Wednesday, May 21, 2008

The problem nobody's talking about

IT's been said by others, and I"ll echo it-- this story will make the Enron collapse (with its casualties, the workers who lost pensions) look like a Disney movie.

All across America, state and local governments are running pension funds. They are running benefits departments. For hundreds of thousands, in sum probably millions, of workers.

Their funding is done on the basis of actuarial data, the insurance company-style estimate of what will happen in the future based on what has happened. Factors like the average age of death, length of time spent with illness, average age of retirement, average performance of investments, etc., are used to calculate how much the government should put into the fund in year x so that when the retiree draws his pension in year z, there is sufficient money in the account to cover it.

Funds are invested, just as mutual funds and private company pension funds. And those investments haven't gone as well as the actuaries expected. Experts are now looking over these decisions, and more than one actuary has been fired. Actuarial firms are even being sued for state and local pension fund underperformance. This is not a case of being able to 'blame it on the evil Bush stock market'; these people are responsible for deciding how much to invest and for predicting how much that investment will yield. It is their area of expertise, it is what they sell when they sell themselves as consultants. Politicians enjoy nothing more than being told they have 'extra money'. And governments have used these rosy actuarial premises to remove monies from the annual pension fund set-asides and use those funds for other things... as all politicians can be counted on to do (see Social Security funds-- missing in action).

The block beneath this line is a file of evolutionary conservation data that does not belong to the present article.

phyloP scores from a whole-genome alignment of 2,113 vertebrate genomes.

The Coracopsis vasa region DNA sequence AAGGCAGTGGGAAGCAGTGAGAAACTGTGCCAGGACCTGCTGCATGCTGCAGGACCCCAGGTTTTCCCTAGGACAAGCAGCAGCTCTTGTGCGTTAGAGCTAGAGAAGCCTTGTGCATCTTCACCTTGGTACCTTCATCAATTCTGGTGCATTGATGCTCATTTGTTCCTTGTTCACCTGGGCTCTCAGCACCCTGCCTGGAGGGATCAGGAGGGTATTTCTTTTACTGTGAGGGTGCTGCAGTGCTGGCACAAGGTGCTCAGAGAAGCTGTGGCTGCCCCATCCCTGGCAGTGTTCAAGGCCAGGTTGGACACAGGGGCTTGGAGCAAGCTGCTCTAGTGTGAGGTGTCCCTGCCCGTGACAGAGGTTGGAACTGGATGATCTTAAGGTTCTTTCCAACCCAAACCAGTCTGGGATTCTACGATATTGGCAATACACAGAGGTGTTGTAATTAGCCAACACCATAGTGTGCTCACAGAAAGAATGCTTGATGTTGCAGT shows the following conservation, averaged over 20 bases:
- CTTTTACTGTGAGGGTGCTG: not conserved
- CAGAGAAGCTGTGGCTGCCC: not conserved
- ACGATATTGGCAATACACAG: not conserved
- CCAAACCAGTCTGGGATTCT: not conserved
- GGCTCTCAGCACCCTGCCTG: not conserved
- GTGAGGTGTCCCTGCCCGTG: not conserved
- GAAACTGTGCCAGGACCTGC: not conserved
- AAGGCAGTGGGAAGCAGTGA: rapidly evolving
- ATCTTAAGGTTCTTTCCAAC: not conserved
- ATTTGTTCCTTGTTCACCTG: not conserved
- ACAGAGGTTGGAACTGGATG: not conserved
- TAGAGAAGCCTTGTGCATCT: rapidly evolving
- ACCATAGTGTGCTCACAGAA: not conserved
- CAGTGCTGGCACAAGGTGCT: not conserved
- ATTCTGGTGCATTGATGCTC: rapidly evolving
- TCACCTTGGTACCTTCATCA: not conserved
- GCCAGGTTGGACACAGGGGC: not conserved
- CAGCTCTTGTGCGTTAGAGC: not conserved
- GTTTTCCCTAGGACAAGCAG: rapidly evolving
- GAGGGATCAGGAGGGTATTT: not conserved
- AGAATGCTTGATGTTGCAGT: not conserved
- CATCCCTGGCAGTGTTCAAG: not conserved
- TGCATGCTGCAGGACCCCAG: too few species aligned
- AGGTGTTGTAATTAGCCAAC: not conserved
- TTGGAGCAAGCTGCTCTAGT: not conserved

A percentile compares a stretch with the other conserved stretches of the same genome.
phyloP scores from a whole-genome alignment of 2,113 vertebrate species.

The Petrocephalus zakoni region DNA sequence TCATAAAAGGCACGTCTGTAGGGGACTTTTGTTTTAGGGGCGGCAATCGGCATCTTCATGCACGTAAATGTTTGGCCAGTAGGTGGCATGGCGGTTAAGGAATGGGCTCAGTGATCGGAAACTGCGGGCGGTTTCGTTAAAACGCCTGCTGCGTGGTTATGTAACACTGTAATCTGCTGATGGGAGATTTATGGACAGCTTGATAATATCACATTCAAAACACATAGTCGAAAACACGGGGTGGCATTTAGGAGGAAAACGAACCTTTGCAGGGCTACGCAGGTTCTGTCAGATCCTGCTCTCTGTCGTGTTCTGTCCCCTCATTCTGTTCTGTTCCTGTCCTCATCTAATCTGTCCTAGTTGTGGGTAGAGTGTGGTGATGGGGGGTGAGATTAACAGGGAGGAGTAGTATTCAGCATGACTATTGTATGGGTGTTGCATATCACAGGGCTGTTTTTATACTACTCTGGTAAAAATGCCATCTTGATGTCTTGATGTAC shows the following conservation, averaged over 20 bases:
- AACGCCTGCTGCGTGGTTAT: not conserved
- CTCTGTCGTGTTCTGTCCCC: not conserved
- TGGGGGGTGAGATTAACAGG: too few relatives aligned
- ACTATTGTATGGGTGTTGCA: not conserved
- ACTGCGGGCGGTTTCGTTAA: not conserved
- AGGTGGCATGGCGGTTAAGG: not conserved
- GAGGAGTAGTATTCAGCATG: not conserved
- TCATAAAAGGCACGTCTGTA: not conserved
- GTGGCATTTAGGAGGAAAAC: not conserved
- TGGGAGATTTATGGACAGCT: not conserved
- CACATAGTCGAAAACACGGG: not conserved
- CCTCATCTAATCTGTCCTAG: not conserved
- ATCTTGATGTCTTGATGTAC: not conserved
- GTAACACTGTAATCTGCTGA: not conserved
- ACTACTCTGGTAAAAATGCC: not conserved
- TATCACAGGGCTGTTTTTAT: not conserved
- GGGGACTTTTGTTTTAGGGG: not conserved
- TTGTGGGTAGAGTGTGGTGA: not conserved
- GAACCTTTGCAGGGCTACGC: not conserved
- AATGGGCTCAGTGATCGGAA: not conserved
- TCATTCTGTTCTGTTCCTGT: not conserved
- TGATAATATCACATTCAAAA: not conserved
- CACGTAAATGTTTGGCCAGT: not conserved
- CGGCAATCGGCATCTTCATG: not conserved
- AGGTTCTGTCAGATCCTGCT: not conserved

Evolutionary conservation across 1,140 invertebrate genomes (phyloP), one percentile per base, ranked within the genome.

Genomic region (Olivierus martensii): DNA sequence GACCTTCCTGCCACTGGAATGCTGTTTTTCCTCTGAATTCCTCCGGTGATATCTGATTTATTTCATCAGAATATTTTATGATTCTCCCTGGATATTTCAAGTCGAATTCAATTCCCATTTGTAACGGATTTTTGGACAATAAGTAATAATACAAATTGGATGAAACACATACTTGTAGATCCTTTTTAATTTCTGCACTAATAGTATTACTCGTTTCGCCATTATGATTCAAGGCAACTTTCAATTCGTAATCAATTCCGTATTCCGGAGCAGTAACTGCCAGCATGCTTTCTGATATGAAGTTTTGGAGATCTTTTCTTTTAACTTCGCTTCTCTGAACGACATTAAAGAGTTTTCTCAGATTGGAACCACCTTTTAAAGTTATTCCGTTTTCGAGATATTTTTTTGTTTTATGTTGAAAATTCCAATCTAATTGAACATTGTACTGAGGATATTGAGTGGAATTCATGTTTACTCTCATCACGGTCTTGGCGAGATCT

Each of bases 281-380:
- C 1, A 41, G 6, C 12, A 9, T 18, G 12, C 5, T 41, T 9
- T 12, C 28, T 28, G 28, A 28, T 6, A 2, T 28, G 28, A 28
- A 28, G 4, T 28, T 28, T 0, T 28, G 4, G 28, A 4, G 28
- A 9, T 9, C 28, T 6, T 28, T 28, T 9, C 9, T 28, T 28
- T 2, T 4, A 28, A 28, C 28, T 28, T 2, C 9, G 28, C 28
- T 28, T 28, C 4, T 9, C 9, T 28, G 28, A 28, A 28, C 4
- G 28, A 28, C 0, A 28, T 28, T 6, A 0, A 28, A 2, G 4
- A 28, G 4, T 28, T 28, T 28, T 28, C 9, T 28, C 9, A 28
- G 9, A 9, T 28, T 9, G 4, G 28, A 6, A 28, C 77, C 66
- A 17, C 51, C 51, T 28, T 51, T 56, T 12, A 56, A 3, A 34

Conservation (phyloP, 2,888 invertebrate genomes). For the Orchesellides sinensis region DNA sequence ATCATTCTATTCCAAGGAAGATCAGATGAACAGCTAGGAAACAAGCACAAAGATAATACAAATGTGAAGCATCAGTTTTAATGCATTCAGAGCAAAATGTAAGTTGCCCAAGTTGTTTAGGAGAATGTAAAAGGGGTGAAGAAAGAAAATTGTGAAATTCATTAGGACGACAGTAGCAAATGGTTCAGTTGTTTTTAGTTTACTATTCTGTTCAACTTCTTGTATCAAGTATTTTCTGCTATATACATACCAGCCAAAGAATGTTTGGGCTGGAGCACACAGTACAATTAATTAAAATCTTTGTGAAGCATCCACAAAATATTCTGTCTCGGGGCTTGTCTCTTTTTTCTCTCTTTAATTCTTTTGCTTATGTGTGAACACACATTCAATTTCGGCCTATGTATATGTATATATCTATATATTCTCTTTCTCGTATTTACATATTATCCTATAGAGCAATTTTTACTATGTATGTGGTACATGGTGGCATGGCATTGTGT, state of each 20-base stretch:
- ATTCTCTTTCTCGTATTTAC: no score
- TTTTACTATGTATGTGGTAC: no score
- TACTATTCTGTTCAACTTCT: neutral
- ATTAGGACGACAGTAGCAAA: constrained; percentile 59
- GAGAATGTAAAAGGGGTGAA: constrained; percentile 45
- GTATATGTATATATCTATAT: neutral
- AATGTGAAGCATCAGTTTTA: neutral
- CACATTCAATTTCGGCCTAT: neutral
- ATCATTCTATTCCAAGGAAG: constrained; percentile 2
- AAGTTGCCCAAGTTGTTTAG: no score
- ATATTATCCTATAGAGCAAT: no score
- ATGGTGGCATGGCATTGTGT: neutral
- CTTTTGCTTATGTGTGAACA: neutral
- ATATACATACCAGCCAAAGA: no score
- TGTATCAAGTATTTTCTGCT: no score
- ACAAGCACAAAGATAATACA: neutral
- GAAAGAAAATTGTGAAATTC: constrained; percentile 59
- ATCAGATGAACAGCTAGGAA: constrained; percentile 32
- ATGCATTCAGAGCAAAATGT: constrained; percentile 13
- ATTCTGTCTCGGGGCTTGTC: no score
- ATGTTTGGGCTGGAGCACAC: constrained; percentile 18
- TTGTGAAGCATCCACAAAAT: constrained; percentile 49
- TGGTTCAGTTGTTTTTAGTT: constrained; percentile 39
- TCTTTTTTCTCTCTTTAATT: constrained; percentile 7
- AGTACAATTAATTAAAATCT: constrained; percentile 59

Bottom line? Millions of retirees may not get the retirement the government has promised them. That, or the government is going to have to jack taxes through the roof to cover the shortfalls. Many constitutional challenges await whatever decisions the governments might make, but it is certain that this is a nationwide financial catastrophe that nobody is talking about.

And without an Enron to blame for it, the Dems (who are nominally if not totally in charge of most of the governments with failing pension funds) are going to be swinging in the breeze.

As will the American taxpayer, the mighty beast of burden, the dumb ox who gets his cart loaded with more and more people every year, pulling harder and harder, soon to get the whip, and someday to stand still in spite of that whip, no longer willing to move for any reason.

Atlas will shrug, dear reader; it is only a matter of time. Government is not only not PERFECT, it is probably the MOST flawed organization of any kind anywhere in the country. Politicians should not be in charge of money.

1 comment:

Anonymous said...

couldn't agree more, especially the last thing you wrote.